Research shows that only ten percent of empathy is genetic, the rest is learned as we move through the world interacting with others, either in person or through the written word which allows us to literally experience the world as another person. One of the wonders of the library, is all the people you can become. Choose one book and you are an explorer, charting new territories, another and you are a servant in the household of the Bennett sisters. Although you do not feel the peril, the fear, the day-to-day life as if you were living it, researchers at The University of Toronto have discovered that there is some correlation in reading and experience; the parts of your brain related to running wakes up when you read about someone running, just as your grasping reflex turns on when you read of a character reaching for a light.
Empathy Day, founded in 2017, aims to promote empathy through reading. Though the day is mainly aimed at children and young adult readers (with excellent lists where authors recommend books which promote empathy) in Central Library we have widened the remit, with staff looking at adult fiction, non-fiction and children’s books which have increased their empathy, teaching them what it is like to be someone else.
Doris, Library Advisor at Central Lending and Children’s recommends All the Light We Cannot See by Anthony Doerr
Focusing on the themes of loss, bravery, resilience and kindness, this Pulitzer Prize winning novel tells the story of Marie-Laure, a blind girl who lives with her father and great uncle in Nazi occupied France. The other main character is Werner, a German boy who has grown up in an orphanage with his sister Jutta. Werner is a genius with electricals who attracts the attention of the Hitler Youth.
Frederick, “a reedy boy, thin as a blade of grass, skin as pale as cream”, is another character that readers will empathise with. The fact that he feels he has no agency in his life is heartbreaking. His friendship with Werner is tenderly written and there’s the constant fear that something terrible will happen at their military school.
All the Light We Cannot See is full of haunting three-dimensional characters, with many trying to do good in a terrifying world.
Ania, Library Advisor at Central Lending and Children’s selects two books: The Little Prince by Antoine de Saint-Exupéry and Oscar and the Lady in Pink by Eric-Emmanuel Schmitt
Oscar and the Lady in Pink is told from the perspective of a 10-year-old Oscar through his letters to God. He is only ten years old and dying of leukaemia. He has been living in a hospital for a very long time feeling lonely, isolated, and unhappy. His parents, who bring him gifts and surely love him, are uncomfortable during their infrequent visits and have a very little connection with their dying son. They feel hopeless and distant as they avoid the subject of his imminent death.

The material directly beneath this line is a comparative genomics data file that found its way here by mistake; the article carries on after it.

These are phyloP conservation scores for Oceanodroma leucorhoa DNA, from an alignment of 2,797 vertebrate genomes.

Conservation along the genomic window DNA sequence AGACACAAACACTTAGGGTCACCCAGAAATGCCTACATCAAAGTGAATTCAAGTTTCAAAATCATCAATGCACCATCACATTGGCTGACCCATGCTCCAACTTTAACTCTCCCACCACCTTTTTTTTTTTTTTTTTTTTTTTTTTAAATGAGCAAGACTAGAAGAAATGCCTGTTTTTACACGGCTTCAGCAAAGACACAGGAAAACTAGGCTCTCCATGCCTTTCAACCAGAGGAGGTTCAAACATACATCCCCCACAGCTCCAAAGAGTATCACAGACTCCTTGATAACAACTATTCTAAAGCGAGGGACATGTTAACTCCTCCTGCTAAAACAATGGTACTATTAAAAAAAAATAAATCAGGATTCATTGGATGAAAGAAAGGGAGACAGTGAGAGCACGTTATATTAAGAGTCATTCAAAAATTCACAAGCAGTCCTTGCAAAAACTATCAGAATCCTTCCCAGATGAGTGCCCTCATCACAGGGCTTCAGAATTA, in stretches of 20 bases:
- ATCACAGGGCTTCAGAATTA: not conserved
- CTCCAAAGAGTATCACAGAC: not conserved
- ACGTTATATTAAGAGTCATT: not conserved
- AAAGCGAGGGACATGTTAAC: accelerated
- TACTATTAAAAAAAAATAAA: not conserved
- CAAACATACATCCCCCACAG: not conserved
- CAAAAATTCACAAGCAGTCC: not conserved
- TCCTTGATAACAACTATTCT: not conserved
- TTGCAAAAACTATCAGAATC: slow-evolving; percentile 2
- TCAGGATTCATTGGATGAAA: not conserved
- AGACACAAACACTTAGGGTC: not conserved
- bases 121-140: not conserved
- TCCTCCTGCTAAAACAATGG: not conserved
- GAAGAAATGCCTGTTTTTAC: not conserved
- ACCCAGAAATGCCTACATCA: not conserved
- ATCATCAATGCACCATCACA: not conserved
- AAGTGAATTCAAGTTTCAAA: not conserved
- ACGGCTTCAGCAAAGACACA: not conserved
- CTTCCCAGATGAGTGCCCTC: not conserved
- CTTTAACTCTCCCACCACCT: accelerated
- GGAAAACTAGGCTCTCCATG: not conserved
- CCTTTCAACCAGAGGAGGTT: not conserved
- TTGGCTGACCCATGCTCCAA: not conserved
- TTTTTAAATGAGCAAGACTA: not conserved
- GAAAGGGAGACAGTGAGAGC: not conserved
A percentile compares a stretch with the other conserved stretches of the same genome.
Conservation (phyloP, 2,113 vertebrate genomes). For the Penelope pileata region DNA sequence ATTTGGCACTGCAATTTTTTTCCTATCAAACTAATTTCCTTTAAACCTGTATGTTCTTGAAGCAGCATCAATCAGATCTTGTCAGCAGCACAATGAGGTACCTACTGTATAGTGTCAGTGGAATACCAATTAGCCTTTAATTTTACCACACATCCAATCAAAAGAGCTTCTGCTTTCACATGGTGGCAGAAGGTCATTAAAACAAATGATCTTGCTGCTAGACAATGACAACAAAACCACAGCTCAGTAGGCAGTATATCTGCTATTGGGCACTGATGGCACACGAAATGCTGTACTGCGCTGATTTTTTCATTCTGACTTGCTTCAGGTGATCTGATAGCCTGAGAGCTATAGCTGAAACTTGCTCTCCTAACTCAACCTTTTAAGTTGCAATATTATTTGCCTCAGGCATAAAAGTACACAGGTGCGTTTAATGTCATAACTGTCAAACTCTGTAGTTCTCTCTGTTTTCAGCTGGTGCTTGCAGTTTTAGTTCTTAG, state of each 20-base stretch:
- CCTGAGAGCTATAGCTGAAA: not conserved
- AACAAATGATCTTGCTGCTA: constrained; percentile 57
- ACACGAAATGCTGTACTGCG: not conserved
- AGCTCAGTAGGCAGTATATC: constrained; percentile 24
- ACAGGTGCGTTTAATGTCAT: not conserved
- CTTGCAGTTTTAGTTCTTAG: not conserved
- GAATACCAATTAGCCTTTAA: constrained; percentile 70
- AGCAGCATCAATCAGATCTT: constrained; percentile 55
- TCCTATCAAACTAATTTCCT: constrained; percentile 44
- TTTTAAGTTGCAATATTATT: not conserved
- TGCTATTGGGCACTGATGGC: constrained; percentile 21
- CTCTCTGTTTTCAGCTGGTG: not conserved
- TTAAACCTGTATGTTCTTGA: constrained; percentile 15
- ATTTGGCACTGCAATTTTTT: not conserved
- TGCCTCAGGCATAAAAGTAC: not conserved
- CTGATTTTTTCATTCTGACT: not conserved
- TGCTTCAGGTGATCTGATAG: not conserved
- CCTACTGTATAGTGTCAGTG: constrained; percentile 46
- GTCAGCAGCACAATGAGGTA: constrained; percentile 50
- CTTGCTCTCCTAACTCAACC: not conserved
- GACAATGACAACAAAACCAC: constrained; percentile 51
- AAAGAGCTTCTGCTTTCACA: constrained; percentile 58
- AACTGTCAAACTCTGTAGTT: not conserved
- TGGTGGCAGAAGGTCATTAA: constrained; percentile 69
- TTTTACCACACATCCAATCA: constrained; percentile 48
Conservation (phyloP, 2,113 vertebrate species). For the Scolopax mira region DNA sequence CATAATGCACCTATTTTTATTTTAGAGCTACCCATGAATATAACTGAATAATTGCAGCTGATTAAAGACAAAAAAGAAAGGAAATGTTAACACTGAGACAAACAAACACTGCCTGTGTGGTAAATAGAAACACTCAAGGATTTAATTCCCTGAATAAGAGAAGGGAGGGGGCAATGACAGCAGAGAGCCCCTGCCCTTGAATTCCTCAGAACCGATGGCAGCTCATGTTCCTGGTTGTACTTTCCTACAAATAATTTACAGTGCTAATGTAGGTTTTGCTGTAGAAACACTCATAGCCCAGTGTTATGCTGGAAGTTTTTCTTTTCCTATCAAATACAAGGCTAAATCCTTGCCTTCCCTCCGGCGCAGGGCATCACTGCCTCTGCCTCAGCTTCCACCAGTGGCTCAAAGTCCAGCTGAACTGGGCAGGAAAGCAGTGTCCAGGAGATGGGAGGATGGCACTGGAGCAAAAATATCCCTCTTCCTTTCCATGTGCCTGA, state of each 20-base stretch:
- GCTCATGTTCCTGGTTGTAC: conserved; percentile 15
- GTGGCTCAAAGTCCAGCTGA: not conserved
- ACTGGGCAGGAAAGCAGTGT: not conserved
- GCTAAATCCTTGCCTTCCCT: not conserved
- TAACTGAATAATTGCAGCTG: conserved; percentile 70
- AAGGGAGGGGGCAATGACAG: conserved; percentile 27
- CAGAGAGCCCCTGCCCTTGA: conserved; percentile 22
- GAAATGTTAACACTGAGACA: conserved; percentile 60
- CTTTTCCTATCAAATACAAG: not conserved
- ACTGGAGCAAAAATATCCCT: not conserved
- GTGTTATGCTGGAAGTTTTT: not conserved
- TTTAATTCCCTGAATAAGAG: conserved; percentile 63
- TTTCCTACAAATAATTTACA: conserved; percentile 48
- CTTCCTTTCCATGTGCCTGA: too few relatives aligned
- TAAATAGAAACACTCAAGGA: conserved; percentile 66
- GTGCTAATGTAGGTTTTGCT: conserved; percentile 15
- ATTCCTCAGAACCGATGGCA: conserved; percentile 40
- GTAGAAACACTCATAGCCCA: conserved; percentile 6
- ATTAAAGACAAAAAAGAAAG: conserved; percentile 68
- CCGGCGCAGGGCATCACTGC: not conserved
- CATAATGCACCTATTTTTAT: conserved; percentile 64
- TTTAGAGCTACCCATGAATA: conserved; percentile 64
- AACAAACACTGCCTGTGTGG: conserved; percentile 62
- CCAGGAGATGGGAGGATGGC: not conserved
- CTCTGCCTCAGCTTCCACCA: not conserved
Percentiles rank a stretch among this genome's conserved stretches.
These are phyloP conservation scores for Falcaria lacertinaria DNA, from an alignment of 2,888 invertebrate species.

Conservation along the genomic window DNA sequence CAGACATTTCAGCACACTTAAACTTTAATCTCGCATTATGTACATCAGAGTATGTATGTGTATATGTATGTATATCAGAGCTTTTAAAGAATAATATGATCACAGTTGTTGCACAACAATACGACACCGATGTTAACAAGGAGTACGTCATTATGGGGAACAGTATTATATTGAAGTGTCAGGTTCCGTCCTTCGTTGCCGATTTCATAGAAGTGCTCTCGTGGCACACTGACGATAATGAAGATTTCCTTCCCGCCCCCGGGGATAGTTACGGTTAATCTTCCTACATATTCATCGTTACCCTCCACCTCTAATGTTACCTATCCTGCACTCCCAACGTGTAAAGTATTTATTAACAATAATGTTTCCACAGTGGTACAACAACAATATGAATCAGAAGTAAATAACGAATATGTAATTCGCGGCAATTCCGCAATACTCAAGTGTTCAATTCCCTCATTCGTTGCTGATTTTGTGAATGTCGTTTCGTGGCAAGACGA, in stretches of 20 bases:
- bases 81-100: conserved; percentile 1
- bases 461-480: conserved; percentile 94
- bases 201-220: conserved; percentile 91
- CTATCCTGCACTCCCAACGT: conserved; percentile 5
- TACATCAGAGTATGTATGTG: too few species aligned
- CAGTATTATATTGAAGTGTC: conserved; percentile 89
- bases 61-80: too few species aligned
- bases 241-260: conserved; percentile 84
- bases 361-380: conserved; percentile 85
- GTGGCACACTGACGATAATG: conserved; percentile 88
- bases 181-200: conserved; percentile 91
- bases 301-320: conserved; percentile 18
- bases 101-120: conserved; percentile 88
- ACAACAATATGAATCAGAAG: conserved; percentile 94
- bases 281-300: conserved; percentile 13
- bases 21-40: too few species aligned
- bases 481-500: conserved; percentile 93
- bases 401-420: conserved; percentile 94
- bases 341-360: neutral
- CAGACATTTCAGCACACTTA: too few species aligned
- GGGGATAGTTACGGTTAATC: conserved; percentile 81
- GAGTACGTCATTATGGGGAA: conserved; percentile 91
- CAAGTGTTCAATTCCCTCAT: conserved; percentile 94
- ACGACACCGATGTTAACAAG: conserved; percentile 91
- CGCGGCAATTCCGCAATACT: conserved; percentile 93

Things change when Granny Rose, a hospital volunteer, enters Oscar’s life. She brings honesty, warmth and comfort to his life and is the only person willing to listen to Oscar’s questions about death.
My other choice, The Little Prince, I believe, is teaching us the secret of what is really important in life. One of the most significant sentences of the book: “It is only with the heart that one can see rightly; what is essential is invisible to the eye” summarises the main message of the story. The importance of looking beneath the surface to find the real truth and meaning.
The author, rightly, argues that we often see more clearly if we look with empathy (the heart) than if we look with the eye.
Hope, Library Advisor at Central Lending and Children’s chooses Hard Pushed, a Midwife’s Story by Leah Hazard
The astounding thing about medical memoirs is how practising doctors, nurses and midwifes find the time to write them. Leah Hazard left her career as a journalist to study midwifery after the traumatic birth of her first child, and the less traumatic birth of her second. Throughout the first it was the kindness of midwifes and doctors which made all the difference as she “failed to progress in labour” ending up with an emergency Caesarean.
In Hard Pushed, Hazard tells of the huge and tiny ways she seeks to make a difference to a patient, from cleaning a wound and listening to a woman’s struggles, to identifying full blown sepsis during a routine antenatal appointment.
Leah doesn’t skirt around the terrible pressures on the NHS, the staff shortages, the relentless shifts, the terror when the unit is full and there are only so many midwives on shift, and yet she relates these with empathy, and even good humour.
As someone who’s soon to give birth it’s terrifying reading, but it’s also good to know that midwives like Leah exist, and I am likely to have someone like that looking after me; someone warm, kind, human, who listens and relates.
Emily, Library Advisor at Central Lending and Children’s selects The Five People You Meet in Heaven by Mitch Albom
The Five People You Meet in Heaven by Mitch Albom gave me a new outlook on life. It tells the story of the life and death of the main character, who is sent to Heaven, and meets five individuals who significantly impacted the life he had. This book is inspiring as it invites you to open up to the possibility that so many individuals, who you either know or don’t know, have an impact on the life you live. By reading this book, it definitely made me more thoughtful and empathetic to others, because just as so many people can have an impact on your life, you also may impact so many others’ lives; by treating people with kindness and exploring empathy, this impact you have can be positive.
What book would you recommend for Empathy Day?